Matthew NASB - Jesus Answers the Sadducees - On that - Bible Gateway
Then the Pharisees and Sadducees came, and testing Jesus asked that he . Whatever their relation to the Hasmonaeans, the Sadducees. The Sadducees were a prominent New Testament political - religious group It was the operation of the temple by the Sadducees that Jesus indirectly criticized . Answer: The Gospels refer often to the Sadducees and Pharisees, as Jesus was in almost constant conflict with them. The Sadducees and Pharisees comprised.
The party may have originally developed out of the conservative members of the aristocracy, the supporters of Onias III. Many priests belonged to the Sadducees according to Josephus, 11 but not all priests were Sadducees.
While it is probable that the members of the priestly aristocracy were Sadducees, many priests were Pharisees. It was the priests of the Pharisees who were sent to question John Jn. And according to Acts 23, both Sadducees and Pharisees made up the Sanhedrin because Paul rallied the members who were Pharisees to his side.
The Sadducees held more of the leadership positions, but most frequently had to submit to the demands of the Pharisees. This they did not wish to do; they preferred to be unconstrained by customs and deal with the written law only. Written laws left uninterpreted were vague, which would mean that they were free to decide what they meant. According to Yoma 1: According to Yoma 19b, one Sadducee explained that they complied because they were afraid of the Pharisees.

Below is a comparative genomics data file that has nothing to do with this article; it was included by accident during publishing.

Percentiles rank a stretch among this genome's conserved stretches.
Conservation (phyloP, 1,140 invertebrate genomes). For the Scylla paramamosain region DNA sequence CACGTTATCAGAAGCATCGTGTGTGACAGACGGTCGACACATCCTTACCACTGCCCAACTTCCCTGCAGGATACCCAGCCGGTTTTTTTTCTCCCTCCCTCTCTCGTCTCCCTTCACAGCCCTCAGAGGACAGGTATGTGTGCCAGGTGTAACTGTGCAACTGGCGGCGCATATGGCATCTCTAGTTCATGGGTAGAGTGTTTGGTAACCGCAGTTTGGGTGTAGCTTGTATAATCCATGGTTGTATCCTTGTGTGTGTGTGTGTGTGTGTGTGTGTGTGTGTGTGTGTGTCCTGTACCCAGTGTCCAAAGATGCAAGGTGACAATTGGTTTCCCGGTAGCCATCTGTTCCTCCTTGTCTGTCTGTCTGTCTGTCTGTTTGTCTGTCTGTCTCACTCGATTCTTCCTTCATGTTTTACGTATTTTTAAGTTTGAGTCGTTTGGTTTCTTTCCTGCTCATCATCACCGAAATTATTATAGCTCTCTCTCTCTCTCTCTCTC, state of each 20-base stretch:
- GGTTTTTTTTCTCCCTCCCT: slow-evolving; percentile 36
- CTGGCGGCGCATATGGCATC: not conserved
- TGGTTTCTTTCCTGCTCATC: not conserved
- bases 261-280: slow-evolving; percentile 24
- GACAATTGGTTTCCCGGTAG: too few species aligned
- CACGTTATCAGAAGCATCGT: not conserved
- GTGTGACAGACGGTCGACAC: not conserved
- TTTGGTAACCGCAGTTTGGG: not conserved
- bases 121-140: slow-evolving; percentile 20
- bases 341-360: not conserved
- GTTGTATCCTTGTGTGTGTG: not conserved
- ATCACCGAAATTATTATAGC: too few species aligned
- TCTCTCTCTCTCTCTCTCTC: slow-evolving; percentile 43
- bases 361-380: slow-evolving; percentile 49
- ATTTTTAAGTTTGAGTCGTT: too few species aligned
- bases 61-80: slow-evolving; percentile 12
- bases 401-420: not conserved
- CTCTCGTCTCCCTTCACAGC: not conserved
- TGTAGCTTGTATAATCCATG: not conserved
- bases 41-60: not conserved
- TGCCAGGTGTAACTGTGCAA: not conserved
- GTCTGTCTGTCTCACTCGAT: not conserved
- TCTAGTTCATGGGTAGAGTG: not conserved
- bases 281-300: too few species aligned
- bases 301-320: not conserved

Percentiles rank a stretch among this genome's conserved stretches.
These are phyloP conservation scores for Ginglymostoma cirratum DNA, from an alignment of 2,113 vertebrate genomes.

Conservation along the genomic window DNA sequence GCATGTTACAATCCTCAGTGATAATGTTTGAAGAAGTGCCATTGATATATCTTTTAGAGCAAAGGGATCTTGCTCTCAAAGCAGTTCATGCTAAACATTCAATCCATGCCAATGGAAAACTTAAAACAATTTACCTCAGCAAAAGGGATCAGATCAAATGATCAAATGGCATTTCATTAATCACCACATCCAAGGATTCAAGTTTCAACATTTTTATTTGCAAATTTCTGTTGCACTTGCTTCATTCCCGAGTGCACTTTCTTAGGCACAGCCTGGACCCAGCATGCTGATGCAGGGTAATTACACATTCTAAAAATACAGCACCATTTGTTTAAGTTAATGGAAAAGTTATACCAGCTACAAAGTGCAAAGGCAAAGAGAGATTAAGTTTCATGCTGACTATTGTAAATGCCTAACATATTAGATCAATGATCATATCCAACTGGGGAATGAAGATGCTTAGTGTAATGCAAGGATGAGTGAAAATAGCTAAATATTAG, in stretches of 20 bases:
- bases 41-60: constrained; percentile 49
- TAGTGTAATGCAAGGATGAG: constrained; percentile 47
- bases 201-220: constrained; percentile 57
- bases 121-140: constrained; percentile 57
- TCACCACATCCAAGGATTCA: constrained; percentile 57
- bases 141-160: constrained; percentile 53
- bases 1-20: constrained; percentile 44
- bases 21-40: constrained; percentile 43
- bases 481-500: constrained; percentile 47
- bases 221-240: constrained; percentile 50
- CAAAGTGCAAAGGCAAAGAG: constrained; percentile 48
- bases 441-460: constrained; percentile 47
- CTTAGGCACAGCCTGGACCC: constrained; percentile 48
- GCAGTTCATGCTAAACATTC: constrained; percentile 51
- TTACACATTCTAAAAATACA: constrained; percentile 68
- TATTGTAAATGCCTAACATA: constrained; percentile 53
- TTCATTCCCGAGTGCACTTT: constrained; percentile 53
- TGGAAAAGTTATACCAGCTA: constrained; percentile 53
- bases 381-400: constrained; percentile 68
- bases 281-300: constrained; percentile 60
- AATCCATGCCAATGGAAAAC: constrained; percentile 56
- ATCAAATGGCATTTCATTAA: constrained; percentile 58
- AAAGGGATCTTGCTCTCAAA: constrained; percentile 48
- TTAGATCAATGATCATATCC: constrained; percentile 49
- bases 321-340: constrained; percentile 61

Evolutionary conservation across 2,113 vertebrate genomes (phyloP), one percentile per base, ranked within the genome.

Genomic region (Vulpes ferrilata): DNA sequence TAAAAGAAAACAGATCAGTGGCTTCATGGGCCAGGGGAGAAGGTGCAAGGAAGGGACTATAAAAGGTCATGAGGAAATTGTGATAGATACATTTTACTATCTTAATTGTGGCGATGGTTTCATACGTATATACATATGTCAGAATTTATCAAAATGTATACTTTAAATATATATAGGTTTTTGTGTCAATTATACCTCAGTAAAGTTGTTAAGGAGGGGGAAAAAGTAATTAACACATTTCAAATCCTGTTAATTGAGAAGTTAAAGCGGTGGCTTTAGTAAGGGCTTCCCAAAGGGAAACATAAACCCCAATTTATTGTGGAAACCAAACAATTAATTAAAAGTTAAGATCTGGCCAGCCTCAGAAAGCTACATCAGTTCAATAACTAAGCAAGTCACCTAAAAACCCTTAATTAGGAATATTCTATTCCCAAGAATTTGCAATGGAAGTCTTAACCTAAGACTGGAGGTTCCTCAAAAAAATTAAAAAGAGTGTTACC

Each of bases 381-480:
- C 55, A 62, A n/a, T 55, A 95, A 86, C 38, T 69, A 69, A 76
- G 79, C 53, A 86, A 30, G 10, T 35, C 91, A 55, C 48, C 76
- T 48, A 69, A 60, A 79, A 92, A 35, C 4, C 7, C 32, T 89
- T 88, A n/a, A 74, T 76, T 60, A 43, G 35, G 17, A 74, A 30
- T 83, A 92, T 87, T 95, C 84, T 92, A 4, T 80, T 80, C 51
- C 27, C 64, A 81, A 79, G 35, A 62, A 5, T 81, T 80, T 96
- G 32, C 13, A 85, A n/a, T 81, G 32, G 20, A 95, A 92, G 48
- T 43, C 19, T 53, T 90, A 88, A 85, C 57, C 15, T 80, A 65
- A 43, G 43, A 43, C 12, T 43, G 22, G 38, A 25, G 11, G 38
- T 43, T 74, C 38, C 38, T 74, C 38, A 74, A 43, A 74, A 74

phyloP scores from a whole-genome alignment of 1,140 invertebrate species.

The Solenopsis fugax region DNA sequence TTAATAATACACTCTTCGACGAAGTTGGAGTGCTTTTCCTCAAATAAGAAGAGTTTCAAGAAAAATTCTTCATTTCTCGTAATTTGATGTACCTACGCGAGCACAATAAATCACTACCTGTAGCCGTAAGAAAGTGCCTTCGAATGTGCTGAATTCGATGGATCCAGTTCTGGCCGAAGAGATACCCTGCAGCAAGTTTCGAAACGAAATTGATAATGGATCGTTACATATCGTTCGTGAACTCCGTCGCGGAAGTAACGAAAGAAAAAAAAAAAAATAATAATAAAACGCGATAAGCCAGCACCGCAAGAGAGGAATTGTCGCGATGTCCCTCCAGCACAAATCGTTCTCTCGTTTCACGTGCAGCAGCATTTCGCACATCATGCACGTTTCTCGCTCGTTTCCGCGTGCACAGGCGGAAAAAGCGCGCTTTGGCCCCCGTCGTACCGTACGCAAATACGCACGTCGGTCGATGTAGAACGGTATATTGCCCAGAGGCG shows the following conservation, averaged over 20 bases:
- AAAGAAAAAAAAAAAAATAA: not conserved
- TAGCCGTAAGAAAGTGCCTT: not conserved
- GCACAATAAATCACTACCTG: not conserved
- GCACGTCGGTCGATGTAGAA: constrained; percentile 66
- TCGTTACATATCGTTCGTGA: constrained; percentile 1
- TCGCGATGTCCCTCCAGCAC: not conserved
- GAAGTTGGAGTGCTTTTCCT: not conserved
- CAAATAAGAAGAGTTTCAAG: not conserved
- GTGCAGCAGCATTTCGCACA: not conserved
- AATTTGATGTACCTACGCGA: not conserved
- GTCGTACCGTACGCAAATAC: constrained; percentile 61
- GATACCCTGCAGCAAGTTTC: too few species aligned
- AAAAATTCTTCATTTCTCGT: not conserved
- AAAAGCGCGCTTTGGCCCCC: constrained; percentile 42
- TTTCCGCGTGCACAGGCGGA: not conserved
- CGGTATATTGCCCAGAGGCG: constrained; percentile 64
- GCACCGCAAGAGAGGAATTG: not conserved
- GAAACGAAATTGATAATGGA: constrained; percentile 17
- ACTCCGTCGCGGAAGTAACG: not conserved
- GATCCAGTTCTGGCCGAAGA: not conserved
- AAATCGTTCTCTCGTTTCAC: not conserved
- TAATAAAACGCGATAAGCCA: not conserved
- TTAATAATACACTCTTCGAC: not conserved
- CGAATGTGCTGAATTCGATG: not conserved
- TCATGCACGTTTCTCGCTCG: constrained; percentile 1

The descriptions from the literature paint the Sadducees as nasty and arrogant because they had power and competed with others for it; 14 they were called boorish, rude to their peers as aliens, and quick to dispute with the teachers of the path they follow.
The Sadducees had what has been called a conservative attitude toward Scripture--they restricted authority to the written law interpreted literally, and were not open to change.
But the question that is raised concerns how much of the Scripture they accepted as God's Word. We know from Josephus that they hated the traditions of the Pharisees, accepting only the written law. When Josephus says that they rejected all but the written law, he probably meant that they did not permit legal or doctrinal deductions from the prophets.
He most likely meant that they opposed unwritten traditions. According to the Talmud, in the debates the Sadducees were attacked from other books of the Bible and used them themselves in their arguments.
A Harmony of the Life of Jesus - The Sadducees
This strongly suggests that they viewed them as Scripture as well. The Pharisees had a large body of oral interpretation that had become binding.
It was this that the Sadducees opposed. But the idea that the Sadducees took the Scripture literally and rejected oral law is not accurate; all the Jewish groups began with the literal text and added their understanding of it to justify their way of life. And if the interpretations of the Pharisees were not binding, then others could decide for themselves what it meant. In this the Sadducees would not be viewed as conservatives by the Pharisees, for in their opinion the Sadducees were not safeguarding the traditional faith.